CONSTRUCTION hasn’t even begun on Columbia’s city-owned baseball stadium planned for the proposed Bull Street development, and the price tag already has risen.
In announcing that the stadium’s cost had increased by $2 million — from $35 million to $37 million — Mayor Steve Benjamin said taxpayers wouldn’t be asked to dole out any more cash to meet the need. Instead, the city will shift $1 million it already had pledged to provide infrastructure to the larger Bull Street development, and the owner of the baseball team will increase his commitment by $1 million.
That would raise the city’s commitment to the baseball stadium to $30 million from $29 million, while Hardball Capital, which will run the year-round ballpark, will see its contribution go from $6 million to $7 million.
Mayor Benjamin said that council members have made it clear they don’t want any more public money to be spent toward the baseball stadium. While we certainly hope that will hold true, this latest development isn’t reassuring. How can it be, when the ballpark’s cost has increased $2 million even before the start of construction, which could bring unanticipated change orders and cost overruns that must be paid by someone?
City officials hope to break ground on the stadium before year’s end. The ballpark is projected to be complete in time for the start of the 2016 minor league season in April of that year.
Beyond that, the fact that the city is able to transfer $1 million from the $31.25 million it has agreed to spend providing water, sewer and other utilities for the Bull Street project also raises a few questions: Does that mean that the $1 million was never needed? If it wasn’t, why did the city pledge as much as it did for infrastructure? If it is needed, will Hughes Development Corp., Bull Street’s developer, replace that money itself? Or will the developer come back later and request that the city replace it, which would mean that this was all a shell game that allowed more money to be steered toward baseball?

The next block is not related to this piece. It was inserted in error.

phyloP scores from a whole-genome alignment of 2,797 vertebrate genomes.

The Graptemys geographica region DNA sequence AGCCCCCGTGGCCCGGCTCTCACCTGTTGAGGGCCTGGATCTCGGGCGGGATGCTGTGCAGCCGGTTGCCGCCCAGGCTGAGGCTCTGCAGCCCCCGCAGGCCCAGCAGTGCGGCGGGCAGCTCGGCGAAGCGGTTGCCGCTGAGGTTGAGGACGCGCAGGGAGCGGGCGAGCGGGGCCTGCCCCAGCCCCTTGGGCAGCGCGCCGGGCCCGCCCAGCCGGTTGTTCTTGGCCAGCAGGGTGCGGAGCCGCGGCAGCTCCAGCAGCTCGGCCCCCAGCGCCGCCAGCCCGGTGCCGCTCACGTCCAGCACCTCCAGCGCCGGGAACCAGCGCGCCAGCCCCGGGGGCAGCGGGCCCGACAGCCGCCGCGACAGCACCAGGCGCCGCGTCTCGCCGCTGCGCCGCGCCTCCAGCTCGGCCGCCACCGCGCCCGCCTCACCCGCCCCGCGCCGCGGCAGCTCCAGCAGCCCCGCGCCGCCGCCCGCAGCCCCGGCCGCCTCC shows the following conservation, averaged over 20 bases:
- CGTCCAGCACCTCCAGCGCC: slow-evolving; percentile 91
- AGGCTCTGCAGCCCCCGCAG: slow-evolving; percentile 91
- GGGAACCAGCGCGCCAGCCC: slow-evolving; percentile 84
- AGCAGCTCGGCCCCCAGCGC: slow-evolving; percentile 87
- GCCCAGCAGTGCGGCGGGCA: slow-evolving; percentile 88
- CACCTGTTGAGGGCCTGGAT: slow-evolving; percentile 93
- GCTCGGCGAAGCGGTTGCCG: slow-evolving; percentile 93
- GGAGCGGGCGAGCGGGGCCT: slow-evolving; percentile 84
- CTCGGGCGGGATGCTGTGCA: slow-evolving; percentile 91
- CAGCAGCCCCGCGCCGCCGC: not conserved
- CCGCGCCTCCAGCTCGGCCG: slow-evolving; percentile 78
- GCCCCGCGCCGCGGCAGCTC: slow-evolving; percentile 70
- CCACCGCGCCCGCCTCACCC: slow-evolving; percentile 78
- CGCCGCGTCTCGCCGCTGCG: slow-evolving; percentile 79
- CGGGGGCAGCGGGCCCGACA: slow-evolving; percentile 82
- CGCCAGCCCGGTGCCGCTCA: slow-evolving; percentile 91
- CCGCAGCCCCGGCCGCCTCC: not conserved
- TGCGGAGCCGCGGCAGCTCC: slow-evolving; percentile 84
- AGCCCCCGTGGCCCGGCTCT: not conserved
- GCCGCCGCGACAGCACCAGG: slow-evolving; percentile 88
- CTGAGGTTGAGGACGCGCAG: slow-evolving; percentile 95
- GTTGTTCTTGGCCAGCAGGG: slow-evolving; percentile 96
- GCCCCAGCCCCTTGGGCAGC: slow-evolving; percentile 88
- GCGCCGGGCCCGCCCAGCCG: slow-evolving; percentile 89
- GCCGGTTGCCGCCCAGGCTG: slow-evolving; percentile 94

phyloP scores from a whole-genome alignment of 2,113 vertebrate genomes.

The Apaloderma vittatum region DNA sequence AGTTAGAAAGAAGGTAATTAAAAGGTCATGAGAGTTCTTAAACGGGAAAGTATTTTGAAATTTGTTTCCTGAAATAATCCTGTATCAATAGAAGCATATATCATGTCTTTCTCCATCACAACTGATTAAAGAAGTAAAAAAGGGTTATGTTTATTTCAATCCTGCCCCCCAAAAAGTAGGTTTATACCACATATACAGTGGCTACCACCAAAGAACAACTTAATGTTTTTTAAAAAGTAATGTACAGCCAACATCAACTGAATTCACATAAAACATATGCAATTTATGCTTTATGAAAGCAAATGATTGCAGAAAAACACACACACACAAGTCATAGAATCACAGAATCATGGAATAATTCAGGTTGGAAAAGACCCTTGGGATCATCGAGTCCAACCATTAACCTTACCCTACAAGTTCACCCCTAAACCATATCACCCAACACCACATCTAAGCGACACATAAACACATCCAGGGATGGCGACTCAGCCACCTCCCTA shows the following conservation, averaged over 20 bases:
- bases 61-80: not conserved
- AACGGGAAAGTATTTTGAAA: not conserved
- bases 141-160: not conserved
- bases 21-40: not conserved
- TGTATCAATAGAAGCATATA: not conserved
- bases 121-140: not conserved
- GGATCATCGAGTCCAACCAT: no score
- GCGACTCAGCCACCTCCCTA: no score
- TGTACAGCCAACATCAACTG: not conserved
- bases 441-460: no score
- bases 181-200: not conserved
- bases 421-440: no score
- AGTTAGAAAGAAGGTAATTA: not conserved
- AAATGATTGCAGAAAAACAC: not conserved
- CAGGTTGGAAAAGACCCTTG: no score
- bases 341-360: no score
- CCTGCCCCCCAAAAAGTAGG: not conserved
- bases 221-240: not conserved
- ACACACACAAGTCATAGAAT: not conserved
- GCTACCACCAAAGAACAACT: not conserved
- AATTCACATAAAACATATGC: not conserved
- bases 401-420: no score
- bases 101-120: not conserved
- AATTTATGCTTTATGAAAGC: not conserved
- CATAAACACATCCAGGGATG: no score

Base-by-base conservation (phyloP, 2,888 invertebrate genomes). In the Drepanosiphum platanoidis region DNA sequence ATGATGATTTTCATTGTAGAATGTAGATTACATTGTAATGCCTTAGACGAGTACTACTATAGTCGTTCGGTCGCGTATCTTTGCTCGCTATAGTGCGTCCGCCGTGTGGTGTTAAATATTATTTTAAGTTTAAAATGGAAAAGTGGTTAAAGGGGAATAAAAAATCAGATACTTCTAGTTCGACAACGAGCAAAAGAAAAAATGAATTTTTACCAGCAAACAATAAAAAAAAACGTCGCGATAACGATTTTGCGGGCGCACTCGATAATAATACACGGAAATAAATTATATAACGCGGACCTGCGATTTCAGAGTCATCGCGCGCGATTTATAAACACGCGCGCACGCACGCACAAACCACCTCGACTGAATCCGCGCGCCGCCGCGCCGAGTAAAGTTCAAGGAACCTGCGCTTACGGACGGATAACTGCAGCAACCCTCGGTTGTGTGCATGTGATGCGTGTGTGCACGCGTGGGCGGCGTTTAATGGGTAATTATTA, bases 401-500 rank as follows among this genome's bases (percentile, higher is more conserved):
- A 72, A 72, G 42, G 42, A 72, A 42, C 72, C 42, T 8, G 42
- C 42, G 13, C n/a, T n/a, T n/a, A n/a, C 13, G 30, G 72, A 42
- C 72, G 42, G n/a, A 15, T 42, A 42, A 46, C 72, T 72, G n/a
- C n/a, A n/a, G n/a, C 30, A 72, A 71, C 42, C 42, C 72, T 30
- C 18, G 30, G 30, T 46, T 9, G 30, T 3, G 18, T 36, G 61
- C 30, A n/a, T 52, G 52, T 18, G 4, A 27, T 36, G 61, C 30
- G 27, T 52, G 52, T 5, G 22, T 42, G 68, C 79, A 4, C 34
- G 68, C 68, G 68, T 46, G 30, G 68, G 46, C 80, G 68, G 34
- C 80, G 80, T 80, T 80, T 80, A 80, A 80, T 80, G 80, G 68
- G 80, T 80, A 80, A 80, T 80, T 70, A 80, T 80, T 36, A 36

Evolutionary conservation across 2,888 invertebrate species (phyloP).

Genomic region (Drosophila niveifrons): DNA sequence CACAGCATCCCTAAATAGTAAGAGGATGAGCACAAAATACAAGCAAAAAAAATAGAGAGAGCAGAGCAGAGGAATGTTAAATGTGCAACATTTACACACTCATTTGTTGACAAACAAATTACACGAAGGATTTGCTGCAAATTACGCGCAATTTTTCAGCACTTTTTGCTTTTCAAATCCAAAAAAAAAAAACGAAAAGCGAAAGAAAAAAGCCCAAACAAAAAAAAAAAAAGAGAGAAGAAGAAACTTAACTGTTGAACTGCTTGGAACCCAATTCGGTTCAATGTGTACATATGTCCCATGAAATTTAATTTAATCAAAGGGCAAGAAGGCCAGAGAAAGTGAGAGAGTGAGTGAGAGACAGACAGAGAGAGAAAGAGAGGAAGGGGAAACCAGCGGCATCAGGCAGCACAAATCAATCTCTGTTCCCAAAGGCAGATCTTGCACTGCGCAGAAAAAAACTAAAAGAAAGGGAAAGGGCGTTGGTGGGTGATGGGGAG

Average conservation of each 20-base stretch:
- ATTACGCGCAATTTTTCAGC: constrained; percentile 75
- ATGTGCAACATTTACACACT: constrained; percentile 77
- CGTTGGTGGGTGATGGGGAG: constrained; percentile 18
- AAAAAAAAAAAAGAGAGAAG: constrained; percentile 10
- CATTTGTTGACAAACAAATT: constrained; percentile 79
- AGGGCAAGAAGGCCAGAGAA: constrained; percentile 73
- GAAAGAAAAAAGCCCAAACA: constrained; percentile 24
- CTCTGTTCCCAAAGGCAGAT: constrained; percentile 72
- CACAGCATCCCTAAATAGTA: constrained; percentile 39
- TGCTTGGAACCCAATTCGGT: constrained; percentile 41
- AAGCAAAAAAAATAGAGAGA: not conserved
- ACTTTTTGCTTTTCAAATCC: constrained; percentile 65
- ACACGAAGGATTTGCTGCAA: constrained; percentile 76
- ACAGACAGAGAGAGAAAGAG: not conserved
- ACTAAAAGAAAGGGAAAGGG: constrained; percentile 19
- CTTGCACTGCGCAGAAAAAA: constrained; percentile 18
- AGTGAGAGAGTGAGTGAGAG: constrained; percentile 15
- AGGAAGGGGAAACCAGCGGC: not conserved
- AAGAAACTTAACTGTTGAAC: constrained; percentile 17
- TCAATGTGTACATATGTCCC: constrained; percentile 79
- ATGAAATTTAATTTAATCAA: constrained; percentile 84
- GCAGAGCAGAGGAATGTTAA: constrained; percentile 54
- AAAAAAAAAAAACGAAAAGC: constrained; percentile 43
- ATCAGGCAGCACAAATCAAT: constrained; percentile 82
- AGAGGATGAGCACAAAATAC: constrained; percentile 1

It’s no secret that we’ve questioned the wisdom of the city building a publicly financed and owned baseball park for a private, for-profit minor league team. We simply don’t think that governments should be primary backers of such ventures, which demand high public investment with often modest return. Nor is it any secret that we believe that the city went too far in promising to provide all the infrastructure for the larger Bull Street project.
But we believe it’s appropriate for Columbia to help pay for infrastructure — at a reasonable level — in an effort to ensure the development’s success, which would put precious property on the tax rolls and help boost the local economy.
Ultimately, it’s not city officials’ job to make sure that baseball succeeds or Bull Street flourishes. That’s the job of the baseball team owner and the Bull Street developer. Columbia officials’ job is to wisely manage taxpayer dollars, even in instances where they determine that it makes sense to help jump-start a development such as Columbia Common, the name of the greater Bull Street project.
To that end, Columbia must closely monitor costs for construction of this taxpayer-funded stadium as well as infrastructure costs for Columbia Common. These are the types of projects that can spin out of control and soak up public money if officials aren’t careful about protecting taxpayers’ money.